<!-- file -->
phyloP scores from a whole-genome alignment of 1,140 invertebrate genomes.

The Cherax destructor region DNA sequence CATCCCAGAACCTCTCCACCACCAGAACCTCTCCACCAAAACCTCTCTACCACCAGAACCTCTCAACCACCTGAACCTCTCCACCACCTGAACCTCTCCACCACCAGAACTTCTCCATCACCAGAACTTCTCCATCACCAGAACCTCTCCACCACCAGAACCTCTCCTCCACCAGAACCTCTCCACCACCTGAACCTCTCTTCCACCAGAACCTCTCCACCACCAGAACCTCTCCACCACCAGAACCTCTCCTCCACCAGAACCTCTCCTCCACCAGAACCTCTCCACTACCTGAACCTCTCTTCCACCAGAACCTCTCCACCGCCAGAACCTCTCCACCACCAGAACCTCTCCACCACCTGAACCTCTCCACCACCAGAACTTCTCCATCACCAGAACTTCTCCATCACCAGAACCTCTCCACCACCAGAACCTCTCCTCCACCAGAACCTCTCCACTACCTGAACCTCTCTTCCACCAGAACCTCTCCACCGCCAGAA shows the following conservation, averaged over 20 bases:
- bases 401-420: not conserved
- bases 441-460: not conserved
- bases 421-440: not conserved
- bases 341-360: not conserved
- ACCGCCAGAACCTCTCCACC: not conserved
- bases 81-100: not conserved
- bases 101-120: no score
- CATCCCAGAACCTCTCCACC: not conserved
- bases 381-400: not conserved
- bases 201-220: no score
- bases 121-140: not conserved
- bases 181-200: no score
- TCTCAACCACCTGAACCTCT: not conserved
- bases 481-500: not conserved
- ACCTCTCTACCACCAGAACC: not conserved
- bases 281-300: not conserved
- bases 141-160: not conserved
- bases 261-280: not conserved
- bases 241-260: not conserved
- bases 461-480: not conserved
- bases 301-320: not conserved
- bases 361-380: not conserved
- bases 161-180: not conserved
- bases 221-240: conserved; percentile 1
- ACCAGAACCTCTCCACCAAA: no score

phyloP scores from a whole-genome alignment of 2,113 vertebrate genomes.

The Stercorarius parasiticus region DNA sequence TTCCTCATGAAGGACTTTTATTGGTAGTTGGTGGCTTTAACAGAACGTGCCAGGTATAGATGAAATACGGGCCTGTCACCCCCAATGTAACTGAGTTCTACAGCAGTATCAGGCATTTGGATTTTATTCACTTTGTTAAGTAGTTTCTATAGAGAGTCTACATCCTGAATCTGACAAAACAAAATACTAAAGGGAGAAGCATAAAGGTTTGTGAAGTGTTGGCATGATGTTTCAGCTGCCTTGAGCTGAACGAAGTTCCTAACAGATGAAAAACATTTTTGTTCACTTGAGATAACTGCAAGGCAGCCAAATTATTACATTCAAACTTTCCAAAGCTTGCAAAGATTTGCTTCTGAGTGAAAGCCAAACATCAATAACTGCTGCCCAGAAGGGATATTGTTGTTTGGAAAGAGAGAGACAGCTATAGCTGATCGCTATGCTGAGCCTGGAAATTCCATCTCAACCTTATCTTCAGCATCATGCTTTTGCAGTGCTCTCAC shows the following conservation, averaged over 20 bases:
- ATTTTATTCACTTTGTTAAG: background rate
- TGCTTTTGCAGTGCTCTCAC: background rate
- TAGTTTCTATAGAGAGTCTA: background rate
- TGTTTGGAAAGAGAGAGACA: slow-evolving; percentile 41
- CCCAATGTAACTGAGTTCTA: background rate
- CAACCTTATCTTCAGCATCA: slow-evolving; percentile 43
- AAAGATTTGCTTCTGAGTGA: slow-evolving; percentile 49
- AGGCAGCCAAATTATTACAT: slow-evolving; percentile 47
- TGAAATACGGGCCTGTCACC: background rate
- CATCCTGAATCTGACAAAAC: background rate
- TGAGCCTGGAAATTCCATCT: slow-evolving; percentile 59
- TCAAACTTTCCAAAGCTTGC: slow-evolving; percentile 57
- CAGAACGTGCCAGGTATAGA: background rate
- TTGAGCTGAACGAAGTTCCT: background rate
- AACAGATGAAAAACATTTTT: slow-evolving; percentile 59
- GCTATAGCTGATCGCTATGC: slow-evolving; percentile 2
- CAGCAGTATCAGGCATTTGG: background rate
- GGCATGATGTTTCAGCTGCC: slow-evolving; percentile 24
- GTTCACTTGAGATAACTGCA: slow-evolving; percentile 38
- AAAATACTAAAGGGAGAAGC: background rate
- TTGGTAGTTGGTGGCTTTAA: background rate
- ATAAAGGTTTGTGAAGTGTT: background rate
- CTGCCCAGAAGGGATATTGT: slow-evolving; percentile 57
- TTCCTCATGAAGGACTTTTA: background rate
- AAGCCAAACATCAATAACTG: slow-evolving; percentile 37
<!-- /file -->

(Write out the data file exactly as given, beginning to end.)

phyloP scores from a whole-genome alignment of 1,140 invertebrate genomes.

The Cherax destructor region DNA sequence CATCCCAGAACCTCTCCACCACCAGAACCTCTCCACCAAAACCTCTCTACCACCAGAACCTCTCAACCACCTGAACCTCTCCACCACCTGAACCTCTCCACCACCAGAACTTCTCCATCACCAGAACTTCTCCATCACCAGAACCTCTCCACCACCAGAACCTCTCCTCCACCAGAACCTCTCCACCACCTGAACCTCTCTTCCACCAGAACCTCTCCACCACCAGAACCTCTCCACCACCAGAACCTCTCCTCCACCAGAACCTCTCCTCCACCAGAACCTCTCCACTACCTGAACCTCTCTTCCACCAGAACCTCTCCACCGCCAGAACCTCTCCACCACCAGAACCTCTCCACCACCTGAACCTCTCCACCACCAGAACTTCTCCATCACCAGAACTTCTCCATCACCAGAACCTCTCCACCACCAGAACCTCTCCTCCACCAGAACCTCTCCACTACCTGAACCTCTCTTCCACCAGAACCTCTCCACCGCCAGAA shows the following conservation, averaged over 20 bases:
- bases 401-420: not conserved
- bases 441-460: not conserved
- bases 421-440: not conserved
- bases 341-360: not conserved
- ACCGCCAGAACCTCTCCACC: not conserved
- bases 81-100: not conserved
- bases 101-120: no score
- CATCCCAGAACCTCTCCACC: not conserved
- bases 381-400: not conserved
- bases 201-220: no score
- bases 121-140: not conserved
- bases 181-200: no score
- TCTCAACCACCTGAACCTCT: not conserved
- bases 481-500: not conserved
- ACCTCTCTACCACCAGAACC: not conserved
- bases 281-300: not conserved
- bases 141-160: not conserved
- bases 261-280: not conserved
- bases 241-260: not conserved
- bases 461-480: not conserved
- bases 301-320: not conserved
- bases 361-380: not conserved
- bases 161-180: not conserved
- bases 221-240: conserved; percentile 1
- ACCAGAACCTCTCCACCAAA: no score

phyloP scores from a whole-genome alignment of 2,113 vertebrate genomes.

The Stercorarius parasiticus region DNA sequence TTCCTCATGAAGGACTTTTATTGGTAGTTGGTGGCTTTAACAGAACGTGCCAGGTATAGATGAAATACGGGCCTGTCACCCCCAATGTAACTGAGTTCTACAGCAGTATCAGGCATTTGGATTTTATTCACTTTGTTAAGTAGTTTCTATAGAGAGTCTACATCCTGAATCTGACAAAACAAAATACTAAAGGGAGAAGCATAAAGGTTTGTGAAGTGTTGGCATGATGTTTCAGCTGCCTTGAGCTGAACGAAGTTCCTAACAGATGAAAAACATTTTTGTTCACTTGAGATAACTGCAAGGCAGCCAAATTATTACATTCAAACTTTCCAAAGCTTGCAAAGATTTGCTTCTGAGTGAAAGCCAAACATCAATAACTGCTGCCCAGAAGGGATATTGTTGTTTGGAAAGAGAGAGACAGCTATAGCTGATCGCTATGCTGAGCCTGGAAATTCCATCTCAACCTTATCTTCAGCATCATGCTTTTGCAGTGCTCTCAC shows the following conservation, averaged over 20 bases:
- ATTTTATTCACTTTGTTAAG: background rate
- TGCTTTTGCAGTGCTCTCAC: background rate
- TAGTTTCTATAGAGAGTCTA: background rate
- TGTTTGGAAAGAGAGAGACA: slow-evolving; percentile 41
- CCCAATGTAACTGAGTTCTA: background rate
- CAACCTTATCTTCAGCATCA: slow-evolving; percentile 43
- AAAGATTTGCTTCTGAGTGA: slow-evolving; percentile 49
- AGGCAGCCAAATTATTACAT: slow-evolving; percentile 47
- TGAAATACGGGCCTGTCACC: background rate
- CATCCTGAATCTGACAAAAC: background rate
- TGAGCCTGGAAATTCCATCT: slow-evolving; percentile 59
- TCAAACTTTCCAAAGCTTGC: slow-evolving; percentile 57
- CAGAACGTGCCAGGTATAGA: background rate
- TTGAGCTGAACGAAGTTCCT: background rate
- AACAGATGAAAAACATTTTT: slow-evolving; percentile 59
- GCTATAGCTGATCGCTATGC: slow-evolving; percentile 2
- CAGCAGTATCAGGCATTTGG: background rate
- GGCATGATGTTTCAGCTGCC: slow-evolving; percentile 24
- GTTCACTTGAGATAACTGCA: slow-evolving; percentile 38
- AAAATACTAAAGGGAGAAGC: background rate
- TTGGTAGTTGGTGGCTTTAA: background rate
- ATAAAGGTTTGTGAAGTGTT: background rate
- CTGCCCAGAAGGGATATTGT: slow-evolving; percentile 57
- TTCCTCATGAAGGACTTTTA: background rate
- AAGCCAAACATCAATAACTG: slow-evolving; percentile 37